Repairs and maintenance are fully tax-deductible when they are incurred, so the good news is you don’t need to depreciate over a period longer than one year, you get the tax benefit straight away. Repairs and maintenance is an area that’s always under scrutiny by the ATO so make sure you check with your accountant every year whether your expense is actually a repair and not a new asset that needs to be depreciated.

When claiming capital works, the following guide from the ATO gives a checklist for the information you’re required to obtain and keep to be able to make a tax deduction.

Depreciation and Selling Your Property

It’s important to note that capital works and capital allowances interact with capital gains tax differently, which have impacts when you sell the property.

When you go to sell your property and are calculating your capital gain, the capital works deductions you have claimed along the way will need to be deducted from the cost base, meaning it will increase your capital gain or decrease your capital loss. In simpler terms, the tax advantages through the years you had been deducting will be ‘paid back’ when you sell the property.

Capital allowances however will not need to be reduced from the cost base, so you will get to ‘keep’ that benefit. This is the same for repairs and maintenance costs.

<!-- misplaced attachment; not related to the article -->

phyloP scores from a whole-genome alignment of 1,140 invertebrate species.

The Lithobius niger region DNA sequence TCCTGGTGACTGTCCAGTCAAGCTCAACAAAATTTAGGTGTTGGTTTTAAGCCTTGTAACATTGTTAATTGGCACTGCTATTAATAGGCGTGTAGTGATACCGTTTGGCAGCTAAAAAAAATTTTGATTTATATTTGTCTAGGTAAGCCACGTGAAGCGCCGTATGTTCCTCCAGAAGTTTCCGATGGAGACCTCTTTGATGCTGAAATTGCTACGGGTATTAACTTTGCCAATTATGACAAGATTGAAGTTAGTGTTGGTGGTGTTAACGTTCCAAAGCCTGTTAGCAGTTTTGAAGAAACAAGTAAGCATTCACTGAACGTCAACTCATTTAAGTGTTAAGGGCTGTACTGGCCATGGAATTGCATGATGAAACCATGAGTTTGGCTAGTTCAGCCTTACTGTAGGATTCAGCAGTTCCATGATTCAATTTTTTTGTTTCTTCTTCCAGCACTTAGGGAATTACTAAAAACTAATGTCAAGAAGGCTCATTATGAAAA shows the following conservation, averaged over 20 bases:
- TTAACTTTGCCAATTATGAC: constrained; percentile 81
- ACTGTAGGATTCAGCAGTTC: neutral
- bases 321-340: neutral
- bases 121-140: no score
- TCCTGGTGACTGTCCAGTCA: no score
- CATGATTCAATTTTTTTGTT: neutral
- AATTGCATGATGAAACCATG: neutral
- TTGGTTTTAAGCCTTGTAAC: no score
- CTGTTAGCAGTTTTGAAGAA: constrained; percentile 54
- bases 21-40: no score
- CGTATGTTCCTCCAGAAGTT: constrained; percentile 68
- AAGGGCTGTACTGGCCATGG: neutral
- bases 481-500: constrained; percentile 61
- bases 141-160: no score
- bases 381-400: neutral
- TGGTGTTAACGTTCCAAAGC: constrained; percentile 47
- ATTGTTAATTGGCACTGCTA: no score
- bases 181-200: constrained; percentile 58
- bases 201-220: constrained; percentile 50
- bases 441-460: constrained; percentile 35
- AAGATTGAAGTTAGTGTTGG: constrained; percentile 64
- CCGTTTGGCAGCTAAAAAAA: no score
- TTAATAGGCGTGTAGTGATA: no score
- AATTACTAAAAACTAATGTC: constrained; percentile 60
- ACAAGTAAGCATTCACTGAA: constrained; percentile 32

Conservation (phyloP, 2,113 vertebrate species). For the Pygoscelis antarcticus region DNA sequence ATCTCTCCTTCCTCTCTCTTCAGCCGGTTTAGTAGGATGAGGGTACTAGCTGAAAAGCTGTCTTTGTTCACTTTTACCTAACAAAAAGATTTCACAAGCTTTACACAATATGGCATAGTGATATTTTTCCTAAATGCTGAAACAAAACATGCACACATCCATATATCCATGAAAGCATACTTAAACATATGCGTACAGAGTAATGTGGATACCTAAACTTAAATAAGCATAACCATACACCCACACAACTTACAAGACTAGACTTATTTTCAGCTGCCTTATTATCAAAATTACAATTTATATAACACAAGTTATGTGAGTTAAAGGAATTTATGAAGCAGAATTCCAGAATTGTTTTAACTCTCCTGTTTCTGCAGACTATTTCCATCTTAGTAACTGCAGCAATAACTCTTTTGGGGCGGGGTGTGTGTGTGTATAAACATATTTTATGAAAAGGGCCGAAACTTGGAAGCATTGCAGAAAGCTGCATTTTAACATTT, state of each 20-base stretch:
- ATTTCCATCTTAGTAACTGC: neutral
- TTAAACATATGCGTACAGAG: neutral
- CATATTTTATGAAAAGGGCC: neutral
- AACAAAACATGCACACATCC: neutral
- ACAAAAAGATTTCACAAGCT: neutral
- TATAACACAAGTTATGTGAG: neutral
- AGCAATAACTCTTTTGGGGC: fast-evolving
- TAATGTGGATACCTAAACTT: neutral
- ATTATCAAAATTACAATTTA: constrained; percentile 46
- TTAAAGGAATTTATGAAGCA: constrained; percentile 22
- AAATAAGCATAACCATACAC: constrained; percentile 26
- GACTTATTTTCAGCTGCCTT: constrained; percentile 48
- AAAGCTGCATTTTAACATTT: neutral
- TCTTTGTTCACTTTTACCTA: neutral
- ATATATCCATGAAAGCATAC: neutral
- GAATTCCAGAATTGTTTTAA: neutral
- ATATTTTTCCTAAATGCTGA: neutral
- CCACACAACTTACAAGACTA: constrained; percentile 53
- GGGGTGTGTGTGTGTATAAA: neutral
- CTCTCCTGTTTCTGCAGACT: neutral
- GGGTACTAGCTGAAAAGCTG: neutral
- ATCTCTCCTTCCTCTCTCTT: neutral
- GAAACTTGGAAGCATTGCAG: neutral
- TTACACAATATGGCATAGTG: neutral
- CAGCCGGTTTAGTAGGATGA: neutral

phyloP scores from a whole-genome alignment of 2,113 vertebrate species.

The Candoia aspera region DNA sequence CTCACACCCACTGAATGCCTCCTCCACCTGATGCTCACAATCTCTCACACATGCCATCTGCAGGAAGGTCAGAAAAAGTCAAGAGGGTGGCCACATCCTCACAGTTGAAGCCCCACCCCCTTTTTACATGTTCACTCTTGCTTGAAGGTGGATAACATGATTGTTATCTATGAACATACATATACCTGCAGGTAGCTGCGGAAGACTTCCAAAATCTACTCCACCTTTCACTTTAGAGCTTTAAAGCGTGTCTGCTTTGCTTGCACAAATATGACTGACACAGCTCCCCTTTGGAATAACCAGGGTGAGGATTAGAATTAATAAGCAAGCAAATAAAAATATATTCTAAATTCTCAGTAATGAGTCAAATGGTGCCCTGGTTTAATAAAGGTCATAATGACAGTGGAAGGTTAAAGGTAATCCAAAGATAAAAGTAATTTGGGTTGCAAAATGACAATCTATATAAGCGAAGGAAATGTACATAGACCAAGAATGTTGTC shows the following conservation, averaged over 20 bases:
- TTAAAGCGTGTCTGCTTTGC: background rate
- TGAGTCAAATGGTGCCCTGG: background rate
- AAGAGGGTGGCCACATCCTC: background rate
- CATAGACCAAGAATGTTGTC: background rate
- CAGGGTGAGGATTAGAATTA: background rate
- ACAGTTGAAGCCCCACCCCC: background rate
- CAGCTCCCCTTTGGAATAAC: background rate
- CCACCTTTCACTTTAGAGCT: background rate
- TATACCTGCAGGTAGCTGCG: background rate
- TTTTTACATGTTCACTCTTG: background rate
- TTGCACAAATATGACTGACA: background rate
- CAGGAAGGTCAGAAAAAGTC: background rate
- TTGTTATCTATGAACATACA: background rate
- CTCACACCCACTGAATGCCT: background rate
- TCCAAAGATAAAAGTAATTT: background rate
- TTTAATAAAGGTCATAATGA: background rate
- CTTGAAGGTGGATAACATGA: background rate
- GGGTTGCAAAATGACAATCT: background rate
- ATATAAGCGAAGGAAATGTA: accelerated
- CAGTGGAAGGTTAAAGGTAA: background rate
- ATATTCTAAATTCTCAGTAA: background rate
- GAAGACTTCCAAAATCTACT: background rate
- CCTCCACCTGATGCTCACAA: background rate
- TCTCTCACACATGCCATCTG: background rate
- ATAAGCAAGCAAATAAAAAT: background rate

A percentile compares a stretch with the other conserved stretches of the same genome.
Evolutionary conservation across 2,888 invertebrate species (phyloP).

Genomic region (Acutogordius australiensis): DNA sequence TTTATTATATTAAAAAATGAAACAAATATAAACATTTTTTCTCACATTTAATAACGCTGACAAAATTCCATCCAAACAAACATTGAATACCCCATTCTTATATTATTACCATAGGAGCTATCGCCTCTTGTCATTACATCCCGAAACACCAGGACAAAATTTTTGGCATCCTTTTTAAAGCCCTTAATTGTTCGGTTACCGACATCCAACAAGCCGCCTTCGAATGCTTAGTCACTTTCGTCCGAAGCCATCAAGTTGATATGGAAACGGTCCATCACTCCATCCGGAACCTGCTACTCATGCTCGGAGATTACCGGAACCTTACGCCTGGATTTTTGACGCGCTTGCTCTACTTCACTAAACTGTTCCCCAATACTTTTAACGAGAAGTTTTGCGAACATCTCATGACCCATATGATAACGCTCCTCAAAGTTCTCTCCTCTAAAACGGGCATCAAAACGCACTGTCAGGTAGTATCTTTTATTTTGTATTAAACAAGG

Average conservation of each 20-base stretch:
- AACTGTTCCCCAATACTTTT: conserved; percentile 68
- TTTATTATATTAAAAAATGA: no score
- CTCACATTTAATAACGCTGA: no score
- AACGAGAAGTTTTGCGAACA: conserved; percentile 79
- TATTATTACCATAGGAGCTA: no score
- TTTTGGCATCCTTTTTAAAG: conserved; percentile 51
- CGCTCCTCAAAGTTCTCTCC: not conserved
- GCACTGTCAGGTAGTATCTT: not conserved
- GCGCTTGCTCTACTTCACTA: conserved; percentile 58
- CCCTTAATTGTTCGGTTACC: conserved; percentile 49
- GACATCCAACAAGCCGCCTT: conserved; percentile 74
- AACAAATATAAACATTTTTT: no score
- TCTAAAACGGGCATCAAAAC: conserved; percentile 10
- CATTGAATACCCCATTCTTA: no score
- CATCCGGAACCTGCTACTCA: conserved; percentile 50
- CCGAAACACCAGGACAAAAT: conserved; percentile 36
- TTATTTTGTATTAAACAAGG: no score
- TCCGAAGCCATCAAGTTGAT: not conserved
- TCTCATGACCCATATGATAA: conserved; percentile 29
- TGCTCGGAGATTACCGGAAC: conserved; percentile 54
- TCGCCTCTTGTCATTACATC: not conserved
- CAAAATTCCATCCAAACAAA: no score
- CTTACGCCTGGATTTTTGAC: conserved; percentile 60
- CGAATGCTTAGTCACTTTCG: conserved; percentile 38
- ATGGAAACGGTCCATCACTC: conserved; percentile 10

One of the main perks of depreciation expenses is that it is ‘non-cash’. This could mean you have a rental property that is ‘cash flow positive’ (cash inflows from rental income exceed cash outflows for rental expenses), however after deducting depreciation expenses (which do not require any cash to be paid throughout the year), the property can effectively make a net loss in the tax return (negatively geared), resulting in a tax refund.

How Do I Maximise My Deductions?

It’s crucial that you organise a tax depreciation schedule to take full advantage of depreciation. A qualified quantity surveyor should conduct a physical inspection of the property and using their expert knowledge, will compile a full report that details all the separate assets and the allowable depreciation per year. It will also classify the assets correctly as capital works or capital allowances.

There are companies that provide excellent tax depreciation reports for investors. Some of these companies even send the report directly to your accountant to ensure that all important information is captured. We suggest that you speak to your accountant and they may be able to refer you to a trustworthy company that can provide this service.

Can I Deduct Depreciation Even If I Use the Property Myself?

It’s important to note that you can only claim depreciation for the period that the property was used as a rental (or available for rent). For example, if you move into the property for seven months, you cannot claim depreciation for that period and will need to adjust pro-rata for that financial year.

Next Steps For Investors Looking To Purchase An Investment Property

Understanding property depreciation can greatly benefit real estate investors in terms of tax savings but it’s a complex concept with many other technicalities and nuances. The great news is that your accountant can assist with any queries you have about tax depreciation. Contact our accounting team and we’ll help you get depreciation right for your investment property.